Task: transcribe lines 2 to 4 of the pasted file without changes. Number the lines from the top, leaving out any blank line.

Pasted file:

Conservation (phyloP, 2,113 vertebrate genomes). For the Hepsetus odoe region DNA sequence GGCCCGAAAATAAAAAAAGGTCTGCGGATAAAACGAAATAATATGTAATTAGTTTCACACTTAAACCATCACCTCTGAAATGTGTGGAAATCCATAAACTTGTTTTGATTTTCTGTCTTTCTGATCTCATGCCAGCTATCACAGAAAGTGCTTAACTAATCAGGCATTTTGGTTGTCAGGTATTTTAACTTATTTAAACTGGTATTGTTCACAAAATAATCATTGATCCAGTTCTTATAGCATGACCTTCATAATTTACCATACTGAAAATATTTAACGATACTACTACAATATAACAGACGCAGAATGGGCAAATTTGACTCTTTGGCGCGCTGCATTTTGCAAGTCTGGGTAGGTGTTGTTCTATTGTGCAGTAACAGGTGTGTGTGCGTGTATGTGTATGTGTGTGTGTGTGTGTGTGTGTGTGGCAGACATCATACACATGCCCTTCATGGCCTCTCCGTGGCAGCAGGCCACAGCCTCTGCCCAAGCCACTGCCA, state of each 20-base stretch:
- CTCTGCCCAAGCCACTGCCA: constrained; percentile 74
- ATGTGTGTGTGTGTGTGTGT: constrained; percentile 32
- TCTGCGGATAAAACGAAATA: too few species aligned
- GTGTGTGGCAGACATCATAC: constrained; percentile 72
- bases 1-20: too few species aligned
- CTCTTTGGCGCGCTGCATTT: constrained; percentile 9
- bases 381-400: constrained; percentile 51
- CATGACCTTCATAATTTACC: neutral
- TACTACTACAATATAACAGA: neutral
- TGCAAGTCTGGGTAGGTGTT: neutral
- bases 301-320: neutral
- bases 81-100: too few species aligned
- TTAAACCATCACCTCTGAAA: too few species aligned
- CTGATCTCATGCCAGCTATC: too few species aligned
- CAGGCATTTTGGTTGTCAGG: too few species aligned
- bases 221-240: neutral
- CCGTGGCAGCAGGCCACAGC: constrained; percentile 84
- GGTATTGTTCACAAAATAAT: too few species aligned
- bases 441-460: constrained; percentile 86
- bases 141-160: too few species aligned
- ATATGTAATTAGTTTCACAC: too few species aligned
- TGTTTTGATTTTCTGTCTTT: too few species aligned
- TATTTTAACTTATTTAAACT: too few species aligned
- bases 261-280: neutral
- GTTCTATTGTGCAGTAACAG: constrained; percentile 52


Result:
- CTCTGCCCAAGCCACTGCCA: constrained; percentile 74
- ATGTGTGTGTGTGTGTGTGT: constrained; percentile 32
- TCTGCGGATAAAACGAAATA: too few species aligned